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The Broadside

The Student News Site of Central Oregon Community College

The Broadside

The Student News Site of Central Oregon Community College

The Broadside

‘Emergency towers’ remain on COCC’s Bend and Redmond campuses

Emergency Tower stands in the E1 parking lot, across from Coats Campus Center (Photo by Tristan Hackbart/The Broadside).

Oregon State University-Cascades, the only other college in Central Oregon, has made the decision to remove their Blue Light Phones from campus. After the Blue Light Phones are removed, the college will adopt Rave Guardian, an app-based emergency communication tool, said Christine Coffin, Director of Communications at the college.

Other colleges across the nation have removed their campus blue phones in the past ten years, including University of Colorado-Boulder and Pacific Lutheran University. Despite this, COCC remains outfitted with its version of blue phones, called emergency towers.

Students, faculty, and staff at COCC have likely seen the bright red emergency towers on campus, complete with a blue light on top and a button to press in case of emergency. 

When the button on the campus emergency towers is pressed, a call goes out. From 6 a.m. to 5 p.m. from Monday through Friday, emergency tower calls are monitored by campus safety. After hours, the calls are monitored by a separate security service. 

Contrary to popular belief, the call does not go directly to 911. Some emergency towers call a duty phone, which is held by Andrew Davis, Interim Director of Campus Safety, during the day and a different campus administrator at night. Others call the main campus safety line during the day, and a separate security service at night. 

In the event that the button on an emergency tower is pressed, a call will go through and connect to either the duty phone of the campus safety main line. Within 15 seconds, the people on both ends of the call will hear the location of the emergency tower spoken in a robotic voice. The responder will talk to the respondee, gauge the situation, and decide what the next steps should be. 

In a dire emergency, it is likely that the responder will call 911 before proceeding to the location of the tower. If the situation does not require services from 911, the responder will proceed to the location as they see fit.  

The campus safety department was divided on whether the emergency towers were a good device to use in an emergency.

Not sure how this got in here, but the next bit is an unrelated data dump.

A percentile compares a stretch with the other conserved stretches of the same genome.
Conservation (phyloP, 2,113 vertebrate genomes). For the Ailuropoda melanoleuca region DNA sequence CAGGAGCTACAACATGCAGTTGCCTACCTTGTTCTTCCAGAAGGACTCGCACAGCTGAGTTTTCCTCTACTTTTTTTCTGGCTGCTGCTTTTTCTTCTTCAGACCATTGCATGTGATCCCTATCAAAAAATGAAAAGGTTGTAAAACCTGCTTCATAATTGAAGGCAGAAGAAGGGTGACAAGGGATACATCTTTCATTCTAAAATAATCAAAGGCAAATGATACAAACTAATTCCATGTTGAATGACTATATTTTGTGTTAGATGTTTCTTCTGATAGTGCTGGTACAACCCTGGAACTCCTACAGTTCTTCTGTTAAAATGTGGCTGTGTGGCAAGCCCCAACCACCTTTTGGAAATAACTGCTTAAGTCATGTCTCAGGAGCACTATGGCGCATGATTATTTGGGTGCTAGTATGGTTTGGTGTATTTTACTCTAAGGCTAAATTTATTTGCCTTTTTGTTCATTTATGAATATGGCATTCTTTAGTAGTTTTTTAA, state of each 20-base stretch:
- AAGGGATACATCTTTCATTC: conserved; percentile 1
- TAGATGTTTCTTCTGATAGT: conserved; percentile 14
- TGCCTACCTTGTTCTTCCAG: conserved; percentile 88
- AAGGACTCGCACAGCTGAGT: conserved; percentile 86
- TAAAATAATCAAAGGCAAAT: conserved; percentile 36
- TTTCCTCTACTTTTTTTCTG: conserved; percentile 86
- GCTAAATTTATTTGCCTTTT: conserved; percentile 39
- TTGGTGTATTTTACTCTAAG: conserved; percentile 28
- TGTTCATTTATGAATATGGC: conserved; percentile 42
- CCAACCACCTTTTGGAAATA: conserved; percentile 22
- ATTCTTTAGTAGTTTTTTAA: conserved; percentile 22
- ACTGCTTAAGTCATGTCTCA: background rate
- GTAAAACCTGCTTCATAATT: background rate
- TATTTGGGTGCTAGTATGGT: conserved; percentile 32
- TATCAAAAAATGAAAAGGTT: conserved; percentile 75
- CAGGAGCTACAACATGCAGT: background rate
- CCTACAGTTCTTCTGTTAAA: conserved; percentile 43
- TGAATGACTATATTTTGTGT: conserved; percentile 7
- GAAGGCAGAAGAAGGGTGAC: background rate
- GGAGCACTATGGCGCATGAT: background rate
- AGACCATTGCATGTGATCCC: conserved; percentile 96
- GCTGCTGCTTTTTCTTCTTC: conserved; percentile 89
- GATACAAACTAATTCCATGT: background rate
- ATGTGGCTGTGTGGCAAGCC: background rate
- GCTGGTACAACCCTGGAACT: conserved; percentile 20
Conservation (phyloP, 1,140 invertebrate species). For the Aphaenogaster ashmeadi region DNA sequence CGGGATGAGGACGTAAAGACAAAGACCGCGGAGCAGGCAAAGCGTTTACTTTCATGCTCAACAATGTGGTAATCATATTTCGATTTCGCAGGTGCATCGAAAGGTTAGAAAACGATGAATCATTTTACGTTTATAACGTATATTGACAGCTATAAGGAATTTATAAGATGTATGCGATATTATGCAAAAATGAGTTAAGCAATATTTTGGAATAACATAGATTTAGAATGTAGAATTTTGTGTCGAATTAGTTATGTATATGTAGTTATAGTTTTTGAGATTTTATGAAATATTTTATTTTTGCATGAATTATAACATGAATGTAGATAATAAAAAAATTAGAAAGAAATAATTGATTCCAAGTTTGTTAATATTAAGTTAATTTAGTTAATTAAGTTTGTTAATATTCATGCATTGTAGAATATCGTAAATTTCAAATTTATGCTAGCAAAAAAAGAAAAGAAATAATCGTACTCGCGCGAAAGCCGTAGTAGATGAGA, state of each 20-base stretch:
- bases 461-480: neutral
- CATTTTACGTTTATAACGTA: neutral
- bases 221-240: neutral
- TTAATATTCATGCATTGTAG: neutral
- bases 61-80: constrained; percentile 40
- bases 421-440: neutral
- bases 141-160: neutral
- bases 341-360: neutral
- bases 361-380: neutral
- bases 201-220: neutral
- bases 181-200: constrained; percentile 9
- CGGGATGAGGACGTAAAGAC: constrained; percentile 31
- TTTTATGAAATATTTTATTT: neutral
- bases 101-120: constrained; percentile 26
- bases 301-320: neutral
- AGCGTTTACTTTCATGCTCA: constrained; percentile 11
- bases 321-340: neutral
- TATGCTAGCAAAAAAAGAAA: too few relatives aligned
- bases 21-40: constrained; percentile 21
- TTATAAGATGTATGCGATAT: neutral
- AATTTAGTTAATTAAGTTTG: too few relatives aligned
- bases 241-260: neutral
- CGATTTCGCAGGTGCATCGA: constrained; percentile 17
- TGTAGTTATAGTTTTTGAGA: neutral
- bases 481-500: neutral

Initially, Davis said that he encouraged people to use their cell phone rather than emergency towers in an emergency situation. This was so that they would not have to be stopped at an emergency tower when it may be better to continue to move. By using a cell phone, people could continue to evade the emergency, if necessary, rather than being stuck in one place. 

Davis also said that in an emergency, people should use their cell phone to call 911 before they call campus safety. 

“Our [Campus Services’] role would be more urgent but not an emergency,” said Davis. 

Roger Thorsvold, Environmental Health and Safety Officer, gave parking violations and minor injuries as examples of situations that campus services could handle without 911.

In a later interview, Davis clarified that members of the COCC community can always use emergency towers if they want to. The only reason he said in the earlier interview that a cell phone would be better was because a person experiencing an emergency can continue to use it while they move around. 

The emergency towers on campus are audited monthly to ensure that they function properly. 

I went around during business hours to test some of the emergency towers. Every tower reached campus safety within 30 seconds from the button press, though most towers took only 10. Twice, when students saw me standing at the emergency tower they came over to check on me.

There is no mass communication sent to students on how emergency towers work. Buffy Stoll-Turton, Director of First Year Experience at COCC, did not see a point to educating students on these towers. 

“These types of emergency towers are really common in public spaces, and work as you think they would,” said Stoll-Turton. “It’s self explanatory.”

For this reason, the towers are not discussed at all during orientation. However, Stoll-Turton herself was incorrect about the towers, claiming if the button was pressed, students would be connected directly to 911.

The quickest way for students to reach 911 is with their cell phones, rather than through an emergency tower. The emergency towers are still present if students want to use them, however, and will contact Campus Services when activated.

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